people, places, things
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Endangered Species

 

Endangered Species

This temporary public art project uses transit vehicles and the urban environment as a medium, investigating relationships between city and region, social and environmental values. From January 2011 to April 2012, four Endangered Species buses circulated throughout San Francisco, dispatched to different routes each day.

The project is also a metaphor of the relationships it addresses, like a fractal whose structure is similar at different scales. The images on the buses are at the center, but they are activated as the buses circulate through different neighborhoods and circumstances. And in parallel to the buses, there is the project website, which opens doors to information and partnerships with area non-profits whose work addresses the questions the project is raising: what is beauty in everyday life? what are our responsibilities to the resources we use? How is ownership and power divided between people – and between species?

For more on my thinking about this project, see my article “In and Out of Place” in ANTENNAE: The Journal of Nature in Visual Culture, as well as an interview with independent curator Catherine Spaeth posted June 10, 2011 at Sweetcake Enso.

 
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The SFMTA's “Transit Effectiveness Project” was measuring maintenance, driving efficiencies, ridership statistics, the bread and butter of transportation engineers' work. I saw that no one was discussing aesthetics, or the wider impacts and meanings transit has. Efficiency and reliability are critical, but it seemed to me that an assessment of effectiveness should include these criteria too.

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Like street trees, sidewalk cafes, and parks, public transit vehicles can be lively as well as useful visual elements of everyday urban life. But the buses are so assaulted by advertising, it’s as if our transit system is not our own. But whose environment is it? Who is looking after the places we live? Public transit is about pooling and sharing resources. Thinking of buses together with local ecosystems and  vulnerable animal species was a natural fit once I started to think about it that way.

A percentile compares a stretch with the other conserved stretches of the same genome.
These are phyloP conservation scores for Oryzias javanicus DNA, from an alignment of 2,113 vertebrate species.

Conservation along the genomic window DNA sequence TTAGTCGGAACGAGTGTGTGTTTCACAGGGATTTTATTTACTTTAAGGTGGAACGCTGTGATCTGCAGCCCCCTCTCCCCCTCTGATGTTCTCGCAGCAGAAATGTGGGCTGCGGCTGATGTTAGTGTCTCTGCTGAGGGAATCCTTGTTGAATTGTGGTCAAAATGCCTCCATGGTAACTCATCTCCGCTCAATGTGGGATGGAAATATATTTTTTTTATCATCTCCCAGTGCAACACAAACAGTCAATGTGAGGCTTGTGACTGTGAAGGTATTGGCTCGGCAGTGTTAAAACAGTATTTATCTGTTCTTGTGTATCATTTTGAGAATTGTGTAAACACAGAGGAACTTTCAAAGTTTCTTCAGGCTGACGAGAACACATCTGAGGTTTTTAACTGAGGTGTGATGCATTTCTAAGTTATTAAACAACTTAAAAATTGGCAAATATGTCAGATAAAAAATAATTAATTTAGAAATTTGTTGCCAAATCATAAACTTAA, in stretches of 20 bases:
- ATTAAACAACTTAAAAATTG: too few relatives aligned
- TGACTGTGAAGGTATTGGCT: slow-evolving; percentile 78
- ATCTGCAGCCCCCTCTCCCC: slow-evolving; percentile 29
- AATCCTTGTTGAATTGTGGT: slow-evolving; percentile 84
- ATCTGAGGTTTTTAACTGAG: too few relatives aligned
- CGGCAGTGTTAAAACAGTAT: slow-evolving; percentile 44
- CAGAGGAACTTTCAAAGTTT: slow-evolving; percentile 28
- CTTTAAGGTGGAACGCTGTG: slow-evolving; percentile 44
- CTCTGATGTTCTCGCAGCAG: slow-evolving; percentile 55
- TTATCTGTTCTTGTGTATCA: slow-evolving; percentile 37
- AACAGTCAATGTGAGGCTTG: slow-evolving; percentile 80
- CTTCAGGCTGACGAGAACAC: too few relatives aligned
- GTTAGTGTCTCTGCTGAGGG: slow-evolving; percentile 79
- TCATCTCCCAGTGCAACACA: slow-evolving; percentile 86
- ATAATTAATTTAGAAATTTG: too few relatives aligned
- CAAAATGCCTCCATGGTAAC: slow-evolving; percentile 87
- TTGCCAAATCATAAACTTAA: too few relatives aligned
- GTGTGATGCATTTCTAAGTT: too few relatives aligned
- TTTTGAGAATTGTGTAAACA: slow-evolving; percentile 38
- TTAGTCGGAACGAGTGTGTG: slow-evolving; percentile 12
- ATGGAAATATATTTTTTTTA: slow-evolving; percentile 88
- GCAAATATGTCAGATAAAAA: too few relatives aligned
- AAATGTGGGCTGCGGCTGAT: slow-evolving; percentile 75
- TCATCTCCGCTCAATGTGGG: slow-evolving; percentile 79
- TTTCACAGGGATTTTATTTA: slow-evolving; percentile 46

The project is also a metaphor of the relationships it addresses, like a fractal whose structure is similar at different scales. The images on the buses are at the center, but they are activated as the buses circulate through different neighborhoods and circumstances. And in parallel to the buses, there is the project website, which opens doors to information and partnerships with area non-profits whose work addresses the questions the project is raising: what is beauty in everyday life? what are our responsibilities to the resources we use? How is ownership and power divided between people – and between species?

For more on how I’ve been thinking about this project, see my article “In and Out of Place” in ANTENNAE: The Journal of Nature in Visual Culture, as well as the interview with independent curator Catherine Spaeth posted June 10th 2011 at Sweetcake Enso.

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The project website is now offline but a synopsis is at BayNature.org,

I am grateful to the many people who helped with Endangered Species, to the animals and vegetables that sustained me, as well to these supporting institutions: Community Initiatives, a San Francisco-based fiscal sponsor which is a 501 (c)(3) organization; Bay Nature Institute; San Francisco Metropolitan Transportation Authority; SPUR; and the San Francisco Arts Commission, Potrero Nuevo Fund of Tides Foundation, Zellerbach Family Fund, San Francisco Foundation, Adobe Community Foundation, and Christensen Fund.

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